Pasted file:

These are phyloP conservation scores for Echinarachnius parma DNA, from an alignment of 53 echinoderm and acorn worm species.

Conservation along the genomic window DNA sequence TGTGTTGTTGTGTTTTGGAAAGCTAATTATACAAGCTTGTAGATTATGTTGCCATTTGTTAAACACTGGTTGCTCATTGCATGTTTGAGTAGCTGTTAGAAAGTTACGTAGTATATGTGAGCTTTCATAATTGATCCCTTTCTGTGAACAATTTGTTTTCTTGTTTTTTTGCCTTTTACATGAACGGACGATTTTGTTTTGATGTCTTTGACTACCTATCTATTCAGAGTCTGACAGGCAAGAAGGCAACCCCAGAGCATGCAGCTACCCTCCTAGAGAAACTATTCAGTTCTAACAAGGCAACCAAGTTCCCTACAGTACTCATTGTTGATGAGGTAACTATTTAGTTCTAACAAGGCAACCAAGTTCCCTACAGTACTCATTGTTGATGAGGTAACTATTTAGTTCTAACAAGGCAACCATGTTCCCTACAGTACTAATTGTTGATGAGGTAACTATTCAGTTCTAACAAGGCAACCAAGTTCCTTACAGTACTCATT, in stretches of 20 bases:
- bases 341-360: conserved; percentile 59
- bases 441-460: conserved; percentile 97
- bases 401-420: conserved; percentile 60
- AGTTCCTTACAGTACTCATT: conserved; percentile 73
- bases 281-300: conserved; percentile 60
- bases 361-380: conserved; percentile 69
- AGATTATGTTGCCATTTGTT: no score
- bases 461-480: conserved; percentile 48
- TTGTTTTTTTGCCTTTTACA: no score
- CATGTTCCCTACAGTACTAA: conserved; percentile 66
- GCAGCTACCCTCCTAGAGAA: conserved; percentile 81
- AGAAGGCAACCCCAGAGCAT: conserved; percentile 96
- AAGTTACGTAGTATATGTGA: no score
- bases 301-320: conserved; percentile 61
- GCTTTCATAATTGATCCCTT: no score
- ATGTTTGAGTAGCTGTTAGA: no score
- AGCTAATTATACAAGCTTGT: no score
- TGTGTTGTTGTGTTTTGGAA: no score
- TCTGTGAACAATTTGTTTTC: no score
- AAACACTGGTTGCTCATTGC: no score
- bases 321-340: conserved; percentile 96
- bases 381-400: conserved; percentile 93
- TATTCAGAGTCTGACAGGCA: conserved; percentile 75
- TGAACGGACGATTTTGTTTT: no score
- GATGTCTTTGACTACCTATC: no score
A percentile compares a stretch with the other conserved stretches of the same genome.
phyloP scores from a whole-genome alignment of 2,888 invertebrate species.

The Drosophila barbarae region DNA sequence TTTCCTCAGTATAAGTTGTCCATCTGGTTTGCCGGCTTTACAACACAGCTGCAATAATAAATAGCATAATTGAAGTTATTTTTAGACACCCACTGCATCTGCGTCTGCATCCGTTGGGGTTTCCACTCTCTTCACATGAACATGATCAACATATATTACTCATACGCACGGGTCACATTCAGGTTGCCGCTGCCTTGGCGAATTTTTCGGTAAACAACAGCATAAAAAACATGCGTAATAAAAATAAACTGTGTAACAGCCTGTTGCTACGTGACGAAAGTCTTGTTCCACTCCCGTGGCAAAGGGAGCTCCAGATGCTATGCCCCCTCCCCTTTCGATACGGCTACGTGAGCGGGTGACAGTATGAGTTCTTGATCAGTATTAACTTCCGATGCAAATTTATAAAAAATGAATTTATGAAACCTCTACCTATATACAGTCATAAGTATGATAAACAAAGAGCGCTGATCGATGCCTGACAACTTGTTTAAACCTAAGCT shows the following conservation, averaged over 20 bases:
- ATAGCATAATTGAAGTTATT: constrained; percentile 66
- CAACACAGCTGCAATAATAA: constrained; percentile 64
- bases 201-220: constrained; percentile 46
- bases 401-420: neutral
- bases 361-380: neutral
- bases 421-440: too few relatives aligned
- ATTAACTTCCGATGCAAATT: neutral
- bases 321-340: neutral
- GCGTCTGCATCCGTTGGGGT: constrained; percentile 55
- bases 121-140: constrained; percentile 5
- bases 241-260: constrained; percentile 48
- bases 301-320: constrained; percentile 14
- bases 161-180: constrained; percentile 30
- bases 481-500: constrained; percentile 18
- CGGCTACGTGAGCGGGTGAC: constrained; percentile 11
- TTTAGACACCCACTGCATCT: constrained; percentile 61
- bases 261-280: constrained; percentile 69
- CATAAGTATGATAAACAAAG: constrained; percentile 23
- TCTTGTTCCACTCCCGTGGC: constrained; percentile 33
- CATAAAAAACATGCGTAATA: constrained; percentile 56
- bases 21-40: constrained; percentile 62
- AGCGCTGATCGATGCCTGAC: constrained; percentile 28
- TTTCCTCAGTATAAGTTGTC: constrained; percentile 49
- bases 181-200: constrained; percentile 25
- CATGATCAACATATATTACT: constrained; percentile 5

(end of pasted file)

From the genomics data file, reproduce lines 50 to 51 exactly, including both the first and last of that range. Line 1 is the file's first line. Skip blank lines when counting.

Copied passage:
- CATAAAAAACATGCGTAATA: constrained; percentile 56
- bases 21-40: constrained; percentile 62